Why Does My Dog Lick My Feet?
Turns out, there's more than meets the eye (or the foot) with this interesting dog behavior
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If there’s one dog fact we’re confident about, it’s that they like to lick. They lick their paws, their fur siblings and, yes, they even lick you, their beloved human. Your dog’s licking habit might be something to laugh about at first, but admittedly, this weird dog behavior can get old if it’s excessive. If your pooch licks your feet when you’re doing the dishes, sitting on the couch or trying to do anything without wearing socks, and it’s driving you nuts, don’t worry. We have a solution—dog lick mats! We also have the reason behind this strange behavior—and how you can thwart it.
Why do dogs like to lick?
From the moment dogs are born, licking plays a key role in their development. All dogs have an additional organ called the Jacobson’s organ. It connects their nasal cavity to the roof of their mouth, allowing them to taste and smell at the same time. New dog moms lick their puppies to clean them off, help them start breathing and stimulate digestion, and puppies will lick them in return.
As dogs get older they continue to lick people, things or other dogs to show affection, to get attention or as a slobbery (but much loved) greeting.
Why does my dog lick my feet?
If your dog constantly goes after your feet with their tongue, it’s because they love the sweaty and salty taste of your toes and they want attention, says Gary Richter, DVM, Veterinary Health Expert with Rover.com. Chances are, every time your dog licks your feet, you react by laughing or yelling at them to stop. Even though you might yell in a tone that means trouble, you’re still giving your dog attention every time they do it. Therefore, they associate licking your feet with interaction and will continue to do it when they want something from you. They see it as a game.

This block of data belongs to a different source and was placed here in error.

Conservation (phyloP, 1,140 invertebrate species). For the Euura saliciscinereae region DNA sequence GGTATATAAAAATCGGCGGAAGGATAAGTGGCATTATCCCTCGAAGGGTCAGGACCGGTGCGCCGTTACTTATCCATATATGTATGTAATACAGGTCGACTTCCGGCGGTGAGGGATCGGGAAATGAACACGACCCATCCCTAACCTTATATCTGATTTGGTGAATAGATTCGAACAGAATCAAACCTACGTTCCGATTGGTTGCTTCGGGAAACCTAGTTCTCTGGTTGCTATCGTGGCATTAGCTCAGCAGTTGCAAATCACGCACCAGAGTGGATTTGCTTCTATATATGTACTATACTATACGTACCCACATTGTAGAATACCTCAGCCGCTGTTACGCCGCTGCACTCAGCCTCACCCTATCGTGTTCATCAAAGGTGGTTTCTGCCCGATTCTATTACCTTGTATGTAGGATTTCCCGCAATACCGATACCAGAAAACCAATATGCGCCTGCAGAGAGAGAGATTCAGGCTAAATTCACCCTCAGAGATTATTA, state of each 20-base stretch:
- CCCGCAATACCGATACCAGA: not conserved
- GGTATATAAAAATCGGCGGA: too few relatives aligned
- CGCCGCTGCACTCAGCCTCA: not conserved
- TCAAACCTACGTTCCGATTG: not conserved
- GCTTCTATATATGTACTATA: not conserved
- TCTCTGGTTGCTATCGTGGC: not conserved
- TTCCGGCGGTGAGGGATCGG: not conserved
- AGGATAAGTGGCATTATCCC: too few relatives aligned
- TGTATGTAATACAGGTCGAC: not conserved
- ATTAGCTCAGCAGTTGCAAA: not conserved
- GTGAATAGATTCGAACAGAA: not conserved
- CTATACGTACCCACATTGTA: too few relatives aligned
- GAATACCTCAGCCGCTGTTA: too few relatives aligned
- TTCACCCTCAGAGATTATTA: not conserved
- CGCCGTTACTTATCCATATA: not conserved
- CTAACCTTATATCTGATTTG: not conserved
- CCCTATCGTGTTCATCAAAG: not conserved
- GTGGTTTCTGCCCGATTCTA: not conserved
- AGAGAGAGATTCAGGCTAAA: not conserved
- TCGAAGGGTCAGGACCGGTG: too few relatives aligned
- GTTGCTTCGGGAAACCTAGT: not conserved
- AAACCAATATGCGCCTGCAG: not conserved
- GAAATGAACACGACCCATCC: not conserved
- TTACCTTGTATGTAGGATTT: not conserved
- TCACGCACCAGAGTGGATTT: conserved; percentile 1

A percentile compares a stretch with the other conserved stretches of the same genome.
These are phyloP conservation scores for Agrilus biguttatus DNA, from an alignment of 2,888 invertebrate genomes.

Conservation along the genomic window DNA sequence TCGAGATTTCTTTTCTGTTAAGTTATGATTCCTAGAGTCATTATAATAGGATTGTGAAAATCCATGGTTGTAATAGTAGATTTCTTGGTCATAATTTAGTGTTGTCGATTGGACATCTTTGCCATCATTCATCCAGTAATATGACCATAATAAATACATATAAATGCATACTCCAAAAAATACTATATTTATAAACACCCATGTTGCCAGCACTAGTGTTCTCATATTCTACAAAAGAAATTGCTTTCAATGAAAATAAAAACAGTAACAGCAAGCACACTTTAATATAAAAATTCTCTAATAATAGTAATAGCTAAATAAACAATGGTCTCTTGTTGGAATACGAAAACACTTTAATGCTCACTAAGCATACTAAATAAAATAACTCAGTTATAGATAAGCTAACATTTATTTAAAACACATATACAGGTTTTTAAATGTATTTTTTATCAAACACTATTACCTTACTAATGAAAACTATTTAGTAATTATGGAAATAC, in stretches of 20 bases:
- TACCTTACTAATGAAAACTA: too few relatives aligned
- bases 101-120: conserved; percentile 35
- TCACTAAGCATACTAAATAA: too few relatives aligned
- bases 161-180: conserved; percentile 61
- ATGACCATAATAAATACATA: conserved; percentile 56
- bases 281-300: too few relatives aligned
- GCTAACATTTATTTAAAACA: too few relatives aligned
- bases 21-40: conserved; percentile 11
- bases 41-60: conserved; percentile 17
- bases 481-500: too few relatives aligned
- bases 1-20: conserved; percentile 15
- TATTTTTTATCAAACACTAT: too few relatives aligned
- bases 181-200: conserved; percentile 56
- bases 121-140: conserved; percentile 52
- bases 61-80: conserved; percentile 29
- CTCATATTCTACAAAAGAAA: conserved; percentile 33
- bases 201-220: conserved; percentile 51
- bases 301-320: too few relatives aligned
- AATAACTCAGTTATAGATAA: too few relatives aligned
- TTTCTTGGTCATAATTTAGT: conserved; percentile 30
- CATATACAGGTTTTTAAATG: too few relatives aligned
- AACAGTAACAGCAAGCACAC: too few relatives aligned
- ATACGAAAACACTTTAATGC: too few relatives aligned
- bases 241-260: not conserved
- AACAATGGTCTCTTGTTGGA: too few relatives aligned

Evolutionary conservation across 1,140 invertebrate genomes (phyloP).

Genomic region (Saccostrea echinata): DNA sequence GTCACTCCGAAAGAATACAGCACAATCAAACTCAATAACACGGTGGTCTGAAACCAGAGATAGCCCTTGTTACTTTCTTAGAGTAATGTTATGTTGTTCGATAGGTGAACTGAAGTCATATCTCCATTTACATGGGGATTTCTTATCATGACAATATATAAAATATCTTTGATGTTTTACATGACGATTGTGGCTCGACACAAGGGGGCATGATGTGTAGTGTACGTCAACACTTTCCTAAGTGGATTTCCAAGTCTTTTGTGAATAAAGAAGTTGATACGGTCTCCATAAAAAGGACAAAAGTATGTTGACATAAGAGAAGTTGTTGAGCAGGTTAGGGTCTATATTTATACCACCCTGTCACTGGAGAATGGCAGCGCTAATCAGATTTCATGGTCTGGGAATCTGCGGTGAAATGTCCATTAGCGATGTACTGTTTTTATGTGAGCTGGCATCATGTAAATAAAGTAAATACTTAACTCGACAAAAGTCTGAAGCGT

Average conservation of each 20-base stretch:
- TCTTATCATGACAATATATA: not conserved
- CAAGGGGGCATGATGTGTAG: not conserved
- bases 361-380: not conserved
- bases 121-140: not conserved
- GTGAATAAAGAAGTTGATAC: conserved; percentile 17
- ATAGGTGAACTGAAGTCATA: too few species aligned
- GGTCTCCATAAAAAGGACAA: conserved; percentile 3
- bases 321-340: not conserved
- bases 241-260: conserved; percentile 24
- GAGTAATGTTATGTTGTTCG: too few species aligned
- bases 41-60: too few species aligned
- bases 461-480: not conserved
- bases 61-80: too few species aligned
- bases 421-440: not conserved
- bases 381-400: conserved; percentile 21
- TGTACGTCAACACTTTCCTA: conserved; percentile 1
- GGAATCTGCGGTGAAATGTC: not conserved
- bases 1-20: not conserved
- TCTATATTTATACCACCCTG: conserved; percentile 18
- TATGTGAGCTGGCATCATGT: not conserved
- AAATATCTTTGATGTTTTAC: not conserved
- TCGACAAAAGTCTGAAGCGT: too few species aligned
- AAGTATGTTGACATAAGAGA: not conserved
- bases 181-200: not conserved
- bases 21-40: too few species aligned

There are other reasons dogs lick feet, including:
- They think it’s comforting, especially if they’re experiencing anxiety
- They’re giving you a sign of affection
- They want to smell what you’ve been up to (seriously)
Is it okay for dogs to lick your feet?
Assuming you wash your feet regularly, it’s generally okay for dogs to lick your feet. Just make sure the pups don’t lick your feet after you’ve applied creams or ointments that could be toxic to them, or if you have an open cut on your foot. We know where our dogs’ mouths have been—and we don’t want it in open wounds.
How can I get my dog to stop licking my feet?
Dr. Richter suggests offering your dog something else they like to have in their mouth, such as a toy or treat, every time they go to lick your feet. As your dog starts to learn that you want them to stop the licking, make sure to use positive reinforcement when they stop licking, so they know they’re doing something right. Simply ignoring the behavior and walking away is another way to curb the licking.
If your dog can’t seem to keep their tongue in their mouth no matter what you try, it’s always best to consult your veterinarian to see if your dog has any underlying medical conditions. Now that you know the answer to the question, “Why does my dog lick my feet?” learn the answer to another common dog behavior question: “Why does my dog follow me everywhere?”
- PBS: “Dogs’ Dazzling Sense of Smell”
- Gary Richter, DVM, Veterinary Health Expert with Rover.com
- The Kennel Club: “Why does my dog lick my feet?”